An error in new state legislation could result in the dismissal of many of the charges against the seven defendants in the McMartin Pre-School molestation case and similarly affect thousands of child molestation cases throughout California, The Times has learned.
The mistake, which grew out of the Legislature's effort to standardize sections of the Penal Code last year, shortened the statute of limitations for acts of child molestation committed before 1982.
As a result of the Penal Code revisions, which became effective Jan. 1, the older counts in the McMartin case could be subject to dismissal, and other cases may be dismissed or never filed, according to attorneys, judges and other legal experts contacted by The Times.
The error came to light 10 days ago when Los Angeles Municipal Judge Edward L. Davenport dismissed the case against a 27-year-old man charged with molesting his 10-year-old sister-in-law five years ago.
The man's attorney argued that, under the new law, the statute of limitations--the time period during which a person must be charged with a crime--is three years, not six, for child molestation committed before 1982. The judge agreed, dismissing the charges.
Questions about the language and intent of the revisions immediately began to circulate among lawyers and judges involved in child sexual abuse cases.
The Legislature now is rushing to correct its mistake with an urgency measure prepared by the staff of the Assembly Committee on Public Safety.
The measure, which is intended to clarify the Legislature's intent in making the revisions, is scheduled to be introduced today or Wednesday, probably by Assemblyman Byron D. Sher (D-Palo Alto), who sponsored the original changes. Proponents say they hope that committee hearings can begin Monday.
Meanwhile, in the McMartin case, now in its eighth month of preliminary hearing, defense attorney Bradley Brunon said late Monday that he will file a motion today to dismiss 10 of the 13 charges against school founder Virginia McMartin, 77, on grounds that they are beyond the statute of limitations.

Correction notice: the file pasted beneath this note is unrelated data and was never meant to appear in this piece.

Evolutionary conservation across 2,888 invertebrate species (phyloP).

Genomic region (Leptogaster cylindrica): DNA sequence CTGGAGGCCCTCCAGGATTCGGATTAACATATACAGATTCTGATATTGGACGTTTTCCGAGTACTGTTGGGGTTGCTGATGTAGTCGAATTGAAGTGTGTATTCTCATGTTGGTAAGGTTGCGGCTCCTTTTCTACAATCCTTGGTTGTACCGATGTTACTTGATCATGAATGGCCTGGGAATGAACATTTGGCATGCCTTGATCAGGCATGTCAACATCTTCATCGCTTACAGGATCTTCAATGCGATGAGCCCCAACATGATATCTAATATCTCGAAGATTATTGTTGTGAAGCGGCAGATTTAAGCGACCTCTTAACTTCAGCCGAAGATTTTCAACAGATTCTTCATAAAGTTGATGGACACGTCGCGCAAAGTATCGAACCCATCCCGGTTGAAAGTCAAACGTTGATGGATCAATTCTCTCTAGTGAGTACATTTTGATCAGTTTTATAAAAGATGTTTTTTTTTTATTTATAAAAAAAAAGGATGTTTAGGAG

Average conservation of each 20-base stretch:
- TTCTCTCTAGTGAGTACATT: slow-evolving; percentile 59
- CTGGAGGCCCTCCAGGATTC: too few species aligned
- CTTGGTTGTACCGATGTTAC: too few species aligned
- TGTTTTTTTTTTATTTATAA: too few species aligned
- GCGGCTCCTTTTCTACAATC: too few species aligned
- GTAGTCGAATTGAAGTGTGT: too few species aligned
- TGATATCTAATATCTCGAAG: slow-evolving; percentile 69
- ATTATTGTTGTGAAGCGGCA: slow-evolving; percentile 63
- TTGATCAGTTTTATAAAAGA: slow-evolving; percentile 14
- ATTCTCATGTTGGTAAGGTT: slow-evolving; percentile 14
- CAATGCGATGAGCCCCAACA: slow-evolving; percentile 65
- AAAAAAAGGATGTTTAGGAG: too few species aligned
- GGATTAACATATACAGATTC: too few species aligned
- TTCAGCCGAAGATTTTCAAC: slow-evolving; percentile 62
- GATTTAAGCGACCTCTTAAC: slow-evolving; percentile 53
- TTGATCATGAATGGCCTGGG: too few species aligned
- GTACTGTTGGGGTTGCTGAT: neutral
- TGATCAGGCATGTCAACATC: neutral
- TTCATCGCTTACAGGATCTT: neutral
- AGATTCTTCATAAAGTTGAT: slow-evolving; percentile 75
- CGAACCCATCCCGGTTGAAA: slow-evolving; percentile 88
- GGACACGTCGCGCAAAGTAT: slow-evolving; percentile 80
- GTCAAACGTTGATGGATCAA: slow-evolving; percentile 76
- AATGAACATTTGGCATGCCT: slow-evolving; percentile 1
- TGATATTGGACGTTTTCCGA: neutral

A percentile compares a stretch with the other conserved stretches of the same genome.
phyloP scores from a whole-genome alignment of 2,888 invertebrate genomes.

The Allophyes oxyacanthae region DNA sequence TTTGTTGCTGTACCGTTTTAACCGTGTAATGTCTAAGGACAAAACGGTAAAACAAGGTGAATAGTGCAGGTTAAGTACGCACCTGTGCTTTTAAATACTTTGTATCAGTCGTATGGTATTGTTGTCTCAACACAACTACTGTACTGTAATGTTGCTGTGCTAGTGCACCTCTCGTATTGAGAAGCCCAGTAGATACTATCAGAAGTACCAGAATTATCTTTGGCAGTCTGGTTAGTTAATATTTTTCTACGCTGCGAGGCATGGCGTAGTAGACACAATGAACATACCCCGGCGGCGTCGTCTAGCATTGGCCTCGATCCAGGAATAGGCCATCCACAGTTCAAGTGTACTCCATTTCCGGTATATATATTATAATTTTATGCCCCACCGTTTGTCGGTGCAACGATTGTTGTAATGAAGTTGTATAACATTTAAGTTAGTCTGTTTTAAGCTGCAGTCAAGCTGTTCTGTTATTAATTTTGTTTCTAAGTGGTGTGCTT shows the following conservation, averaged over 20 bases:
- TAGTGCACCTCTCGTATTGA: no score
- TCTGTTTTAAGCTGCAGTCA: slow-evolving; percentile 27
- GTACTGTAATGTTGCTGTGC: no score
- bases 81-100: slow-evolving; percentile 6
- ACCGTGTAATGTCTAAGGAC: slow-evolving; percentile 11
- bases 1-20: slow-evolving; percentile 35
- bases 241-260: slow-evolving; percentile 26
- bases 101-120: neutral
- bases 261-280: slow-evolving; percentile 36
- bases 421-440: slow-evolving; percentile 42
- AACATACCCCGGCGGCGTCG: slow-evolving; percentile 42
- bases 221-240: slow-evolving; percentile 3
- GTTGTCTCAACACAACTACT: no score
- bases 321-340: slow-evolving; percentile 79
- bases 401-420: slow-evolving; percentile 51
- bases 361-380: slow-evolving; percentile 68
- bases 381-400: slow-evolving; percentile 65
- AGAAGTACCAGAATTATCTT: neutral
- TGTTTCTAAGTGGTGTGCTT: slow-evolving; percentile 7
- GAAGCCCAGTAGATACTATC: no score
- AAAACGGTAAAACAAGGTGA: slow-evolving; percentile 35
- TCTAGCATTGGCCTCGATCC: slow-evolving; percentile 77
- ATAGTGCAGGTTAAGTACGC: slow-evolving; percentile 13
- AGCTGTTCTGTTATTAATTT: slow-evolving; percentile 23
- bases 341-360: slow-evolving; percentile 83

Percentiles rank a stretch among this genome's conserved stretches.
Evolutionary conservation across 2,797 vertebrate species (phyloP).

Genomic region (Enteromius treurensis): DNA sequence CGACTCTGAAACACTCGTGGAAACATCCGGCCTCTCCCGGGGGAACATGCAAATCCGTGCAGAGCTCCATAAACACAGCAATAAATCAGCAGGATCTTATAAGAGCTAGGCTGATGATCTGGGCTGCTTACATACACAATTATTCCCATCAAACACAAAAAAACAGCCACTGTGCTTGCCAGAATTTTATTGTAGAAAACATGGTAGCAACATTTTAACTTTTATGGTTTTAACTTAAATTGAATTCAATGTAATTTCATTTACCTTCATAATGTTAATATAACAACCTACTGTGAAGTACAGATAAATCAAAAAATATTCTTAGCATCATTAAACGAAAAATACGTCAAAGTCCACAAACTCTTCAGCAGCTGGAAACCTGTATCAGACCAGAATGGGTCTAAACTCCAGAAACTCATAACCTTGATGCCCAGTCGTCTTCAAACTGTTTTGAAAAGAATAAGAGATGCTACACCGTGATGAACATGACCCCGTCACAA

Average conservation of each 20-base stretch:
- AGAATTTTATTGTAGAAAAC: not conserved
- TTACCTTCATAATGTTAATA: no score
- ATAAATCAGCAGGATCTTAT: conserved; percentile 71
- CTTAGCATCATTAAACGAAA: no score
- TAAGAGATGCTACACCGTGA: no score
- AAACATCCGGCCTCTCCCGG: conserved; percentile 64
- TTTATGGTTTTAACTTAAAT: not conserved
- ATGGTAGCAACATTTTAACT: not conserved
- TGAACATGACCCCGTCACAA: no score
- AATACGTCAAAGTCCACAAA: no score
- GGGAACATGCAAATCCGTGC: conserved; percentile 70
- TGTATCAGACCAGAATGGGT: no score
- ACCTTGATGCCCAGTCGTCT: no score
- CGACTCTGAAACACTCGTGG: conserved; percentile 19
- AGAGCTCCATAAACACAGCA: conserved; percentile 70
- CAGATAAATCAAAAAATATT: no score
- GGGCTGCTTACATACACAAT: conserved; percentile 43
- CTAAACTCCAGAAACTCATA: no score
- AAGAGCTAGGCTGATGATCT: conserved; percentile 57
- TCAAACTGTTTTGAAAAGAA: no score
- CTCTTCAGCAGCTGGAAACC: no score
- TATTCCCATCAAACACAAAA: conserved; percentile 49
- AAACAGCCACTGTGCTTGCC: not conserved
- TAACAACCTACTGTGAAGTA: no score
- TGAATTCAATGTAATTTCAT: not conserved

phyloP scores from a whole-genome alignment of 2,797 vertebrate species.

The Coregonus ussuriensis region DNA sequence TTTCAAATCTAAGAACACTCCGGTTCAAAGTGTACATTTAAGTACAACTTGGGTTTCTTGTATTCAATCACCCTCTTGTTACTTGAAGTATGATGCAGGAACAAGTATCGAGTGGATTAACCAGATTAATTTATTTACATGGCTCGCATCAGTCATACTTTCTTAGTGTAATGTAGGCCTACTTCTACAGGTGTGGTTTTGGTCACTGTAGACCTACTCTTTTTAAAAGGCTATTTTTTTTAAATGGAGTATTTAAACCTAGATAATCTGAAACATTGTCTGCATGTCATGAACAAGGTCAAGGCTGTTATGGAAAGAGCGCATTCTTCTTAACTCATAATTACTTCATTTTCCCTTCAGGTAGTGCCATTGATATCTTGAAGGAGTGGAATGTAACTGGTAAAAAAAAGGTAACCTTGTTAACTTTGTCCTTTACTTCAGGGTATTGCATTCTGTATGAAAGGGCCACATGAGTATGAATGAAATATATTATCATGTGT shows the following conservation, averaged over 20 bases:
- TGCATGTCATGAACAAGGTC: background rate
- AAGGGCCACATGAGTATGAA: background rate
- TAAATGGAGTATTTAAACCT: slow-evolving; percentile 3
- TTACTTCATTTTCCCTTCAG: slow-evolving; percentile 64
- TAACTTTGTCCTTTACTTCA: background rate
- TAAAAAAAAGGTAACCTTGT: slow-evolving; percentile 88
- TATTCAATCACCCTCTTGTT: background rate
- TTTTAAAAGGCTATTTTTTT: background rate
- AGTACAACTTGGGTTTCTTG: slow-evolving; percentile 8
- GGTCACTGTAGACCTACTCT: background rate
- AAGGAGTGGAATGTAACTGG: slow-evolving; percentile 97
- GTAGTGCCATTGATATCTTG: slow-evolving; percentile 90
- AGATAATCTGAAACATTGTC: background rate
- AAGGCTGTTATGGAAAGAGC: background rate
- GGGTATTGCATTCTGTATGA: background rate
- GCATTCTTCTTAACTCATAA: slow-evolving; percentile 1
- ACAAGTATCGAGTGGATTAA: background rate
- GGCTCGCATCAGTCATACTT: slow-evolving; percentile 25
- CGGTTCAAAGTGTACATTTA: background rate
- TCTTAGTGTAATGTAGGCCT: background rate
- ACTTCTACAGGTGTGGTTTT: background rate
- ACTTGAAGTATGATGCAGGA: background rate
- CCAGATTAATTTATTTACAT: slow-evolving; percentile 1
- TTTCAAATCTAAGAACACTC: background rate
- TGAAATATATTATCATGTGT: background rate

"We'd prefer to win on the merits of the case, but we'll settle for a technicality," he said.
Deputy Public Defender Forrest Latiner, who represents McMartin's granddaughter, Peggy Ann Buckey, 29, said Monday he is considering a similar motion.
'In No Hurry'
"But I'm in no hurry," he said. "I don't think the barn door can be closed when the horse is gone."
He was referring to the constitutional prohibition against ex post facto laws, under which a person can be punished for an act that was not a crime when it was committed. More than half the charges against the other five preschool teachers who are defendants in the McMartin case appear to be unaffected by the Legislature's error, which was termed "a technical problem" by analysts in Sacramento.
The issue turns on technical questions as yet undecided by a court, questions that had legal experts scratching their heads Monday and frequently changing their minds about the statute's meaning and impact.
The confusion centers on the relationship between the statute of limitations and maximum sentencing sections of the Penal Code, both of which have been changed several times during the period covered by the McMartin case.
Penal Code Sections 800 and 801 were reworded last year to provide that felonies carrying maximum sentences of less than eight years must be prosecuted within three years, while those carrying sentences of eight or more years have a six-year time limit.
The maximum sentence for child molestation has been increased several times during the past few years, most recently in 1982, when it was changed from seven to eight years.
Legal experts say it is these overlapping changes that create the dilemma that the Legislature and prosecutors now find themselves facing.
The Penal Code revisions raise additional questions about the legal validity of child molestation cases that are still under investigation or in the early stages of prosecution.
The shortened statute of limitations is not applicable to cases where prosecution had already begun by Jan. 1, but the statute says that prosecution does not begin until there is an indictment, a case is certified to the Superior Court, an arrest or bench warrant is issued or a complaint is filed in the court that has trial jurisdiction.
A preliminary hearing does not, in itself, count as "prosecution begun," according to legal experts.
In the McMartin case, this appears to mean, according to some attorneys and judges queried by The Times, that only those charges listed in the 115-count indictment handed down in March, 1984, can span the previous six years to mid-1978. (Indictments against Virginia McMartin and Peggy Ann Buckey were dismissed.)